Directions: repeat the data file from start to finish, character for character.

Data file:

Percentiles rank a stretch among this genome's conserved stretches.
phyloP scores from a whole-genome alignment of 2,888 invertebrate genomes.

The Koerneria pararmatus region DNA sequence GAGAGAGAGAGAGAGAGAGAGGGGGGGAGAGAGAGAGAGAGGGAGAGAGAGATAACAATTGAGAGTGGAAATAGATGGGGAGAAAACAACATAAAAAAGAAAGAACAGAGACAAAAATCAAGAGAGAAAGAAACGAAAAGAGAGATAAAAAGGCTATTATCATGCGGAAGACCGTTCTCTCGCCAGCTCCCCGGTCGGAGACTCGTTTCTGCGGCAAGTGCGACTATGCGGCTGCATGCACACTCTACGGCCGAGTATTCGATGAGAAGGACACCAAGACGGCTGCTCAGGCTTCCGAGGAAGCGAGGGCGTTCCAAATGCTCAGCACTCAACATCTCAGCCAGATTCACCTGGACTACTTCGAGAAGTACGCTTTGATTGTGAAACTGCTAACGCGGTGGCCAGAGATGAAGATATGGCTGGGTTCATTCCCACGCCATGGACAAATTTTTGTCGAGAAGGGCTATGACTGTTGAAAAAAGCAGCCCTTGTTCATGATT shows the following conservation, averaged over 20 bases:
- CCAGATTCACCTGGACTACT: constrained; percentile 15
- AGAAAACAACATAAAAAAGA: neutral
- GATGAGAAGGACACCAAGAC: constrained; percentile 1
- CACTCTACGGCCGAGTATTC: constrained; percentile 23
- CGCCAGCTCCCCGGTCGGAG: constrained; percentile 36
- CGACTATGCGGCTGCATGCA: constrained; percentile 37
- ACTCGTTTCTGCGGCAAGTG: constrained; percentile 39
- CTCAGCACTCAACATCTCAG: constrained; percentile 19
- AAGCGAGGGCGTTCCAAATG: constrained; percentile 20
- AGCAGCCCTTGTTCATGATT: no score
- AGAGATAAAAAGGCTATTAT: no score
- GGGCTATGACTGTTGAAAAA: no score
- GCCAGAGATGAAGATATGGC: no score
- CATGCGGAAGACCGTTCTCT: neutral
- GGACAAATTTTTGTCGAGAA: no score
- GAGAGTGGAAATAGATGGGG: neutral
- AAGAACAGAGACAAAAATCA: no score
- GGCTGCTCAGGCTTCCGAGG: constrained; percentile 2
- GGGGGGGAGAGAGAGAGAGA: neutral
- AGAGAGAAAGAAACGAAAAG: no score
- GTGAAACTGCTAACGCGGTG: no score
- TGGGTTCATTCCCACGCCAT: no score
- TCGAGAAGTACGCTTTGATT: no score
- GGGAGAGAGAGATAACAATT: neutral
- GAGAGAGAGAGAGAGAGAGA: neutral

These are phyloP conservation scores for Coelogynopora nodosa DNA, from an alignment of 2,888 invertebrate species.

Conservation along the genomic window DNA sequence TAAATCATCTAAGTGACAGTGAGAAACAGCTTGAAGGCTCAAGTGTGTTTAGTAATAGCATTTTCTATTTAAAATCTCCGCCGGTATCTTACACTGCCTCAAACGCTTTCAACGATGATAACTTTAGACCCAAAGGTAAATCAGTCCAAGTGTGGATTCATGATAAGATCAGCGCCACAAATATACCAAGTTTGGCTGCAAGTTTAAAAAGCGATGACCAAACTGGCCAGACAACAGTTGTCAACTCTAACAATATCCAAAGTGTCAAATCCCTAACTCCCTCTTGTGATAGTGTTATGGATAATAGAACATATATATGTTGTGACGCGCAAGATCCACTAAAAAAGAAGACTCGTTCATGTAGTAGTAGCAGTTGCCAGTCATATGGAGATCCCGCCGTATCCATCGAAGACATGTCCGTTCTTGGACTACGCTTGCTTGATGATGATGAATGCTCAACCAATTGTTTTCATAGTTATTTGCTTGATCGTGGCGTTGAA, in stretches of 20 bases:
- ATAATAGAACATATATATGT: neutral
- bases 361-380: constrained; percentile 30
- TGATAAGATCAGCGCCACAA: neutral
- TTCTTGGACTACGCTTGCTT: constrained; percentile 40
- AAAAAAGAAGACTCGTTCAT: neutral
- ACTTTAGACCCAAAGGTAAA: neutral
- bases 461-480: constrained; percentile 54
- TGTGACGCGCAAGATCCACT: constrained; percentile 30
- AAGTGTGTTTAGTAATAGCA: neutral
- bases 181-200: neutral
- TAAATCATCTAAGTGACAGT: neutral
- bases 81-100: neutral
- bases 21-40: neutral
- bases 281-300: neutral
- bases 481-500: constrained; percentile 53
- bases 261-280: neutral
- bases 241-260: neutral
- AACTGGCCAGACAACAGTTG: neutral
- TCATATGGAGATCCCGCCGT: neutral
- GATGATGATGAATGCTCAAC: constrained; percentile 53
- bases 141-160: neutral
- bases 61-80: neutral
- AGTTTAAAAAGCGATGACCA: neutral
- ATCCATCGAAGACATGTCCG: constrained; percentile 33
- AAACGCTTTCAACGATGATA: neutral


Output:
Percentiles rank a stretch among this genome's conserved stretches.
phyloP scores from a whole-genome alignment of 2,888 invertebrate genomes.

The Koerneria pararmatus region DNA sequence GAGAGAGAGAGAGAGAGAGAGGGGGGGAGAGAGAGAGAGAGGGAGAGAGAGATAACAATTGAGAGTGGAAATAGATGGGGAGAAAACAACATAAAAAAGAAAGAACAGAGACAAAAATCAAGAGAGAAAGAAACGAAAAGAGAGATAAAAAGGCTATTATCATGCGGAAGACCGTTCTCTCGCCAGCTCCCCGGTCGGAGACTCGTTTCTGCGGCAAGTGCGACTATGCGGCTGCATGCACACTCTACGGCCGAGTATTCGATGAGAAGGACACCAAGACGGCTGCTCAGGCTTCCGAGGAAGCGAGGGCGTTCCAAATGCTCAGCACTCAACATCTCAGCCAGATTCACCTGGACTACTTCGAGAAGTACGCTTTGATTGTGAAACTGCTAACGCGGTGGCCAGAGATGAAGATATGGCTGGGTTCATTCCCACGCCATGGACAAATTTTTGTCGAGAAGGGCTATGACTGTTGAAAAAAGCAGCCCTTGTTCATGATT shows the following conservation, averaged over 20 bases:
- CCAGATTCACCTGGACTACT: constrained; percentile 15
- AGAAAACAACATAAAAAAGA: neutral
- GATGAGAAGGACACCAAGAC: constrained; percentile 1
- CACTCTACGGCCGAGTATTC: constrained; percentile 23
- CGCCAGCTCCCCGGTCGGAG: constrained; percentile 36
- CGACTATGCGGCTGCATGCA: constrained; percentile 37
- ACTCGTTTCTGCGGCAAGTG: constrained; percentile 39
- CTCAGCACTCAACATCTCAG: constrained; percentile 19
- AAGCGAGGGCGTTCCAAATG: constrained; percentile 20
- AGCAGCCCTTGTTCATGATT: no score
- AGAGATAAAAAGGCTATTAT: no score
- GGGCTATGACTGTTGAAAAA: no score
- GCCAGAGATGAAGATATGGC: no score
- CATGCGGAAGACCGTTCTCT: neutral
- GGACAAATTTTTGTCGAGAA: no score
- GAGAGTGGAAATAGATGGGG: neutral
- AAGAACAGAGACAAAAATCA: no score
- GGCTGCTCAGGCTTCCGAGG: constrained; percentile 2
- GGGGGGGAGAGAGAGAGAGA: neutral
- AGAGAGAAAGAAACGAAAAG: no score
- GTGAAACTGCTAACGCGGTG: no score
- TGGGTTCATTCCCACGCCAT: no score
- TCGAGAAGTACGCTTTGATT: no score
- GGGAGAGAGAGATAACAATT: neutral
- GAGAGAGAGAGAGAGAGAGA: neutral

These are phyloP conservation scores for Coelogynopora nodosa DNA, from an alignment of 2,888 invertebrate species.

Conservation along the genomic window DNA sequence TAAATCATCTAAGTGACAGTGAGAAACAGCTTGAAGGCTCAAGTGTGTTTAGTAATAGCATTTTCTATTTAAAATCTCCGCCGGTATCTTACACTGCCTCAAACGCTTTCAACGATGATAACTTTAGACCCAAAGGTAAATCAGTCCAAGTGTGGATTCATGATAAGATCAGCGCCACAAATATACCAAGTTTGGCTGCAAGTTTAAAAAGCGATGACCAAACTGGCCAGACAACAGTTGTCAACTCTAACAATATCCAAAGTGTCAAATCCCTAACTCCCTCTTGTGATAGTGTTATGGATAATAGAACATATATATGTTGTGACGCGCAAGATCCACTAAAAAAGAAGACTCGTTCATGTAGTAGTAGCAGTTGCCAGTCATATGGAGATCCCGCCGTATCCATCGAAGACATGTCCGTTCTTGGACTACGCTTGCTTGATGATGATGAATGCTCAACCAATTGTTTTCATAGTTATTTGCTTGATCGTGGCGTTGAA, in stretches of 20 bases:
- ATAATAGAACATATATATGT: neutral
- bases 361-380: constrained; percentile 30
- TGATAAGATCAGCGCCACAA: neutral
- TTCTTGGACTACGCTTGCTT: constrained; percentile 40
- AAAAAAGAAGACTCGTTCAT: neutral
- ACTTTAGACCCAAAGGTAAA: neutral
- bases 461-480: constrained; percentile 54
- TGTGACGCGCAAGATCCACT: constrained; percentile 30
- AAGTGTGTTTAGTAATAGCA: neutral
- bases 181-200: neutral
- TAAATCATCTAAGTGACAGT: neutral
- bases 81-100: neutral
- bases 21-40: neutral
- bases 281-300: neutral
- bases 481-500: constrained; percentile 53
- bases 261-280: neutral
- bases 241-260: neutral
- AACTGGCCAGACAACAGTTG: neutral
- TCATATGGAGATCCCGCCGT: neutral
- GATGATGATGAATGCTCAAC: constrained; percentile 53
- bases 141-160: neutral
- bases 61-80: neutral
- AGTTTAAAAAGCGATGACCA: neutral
- ATCCATCGAAGACATGTCCG: constrained; percentile 33
- AAACGCTTTCAACGATGATA: neutral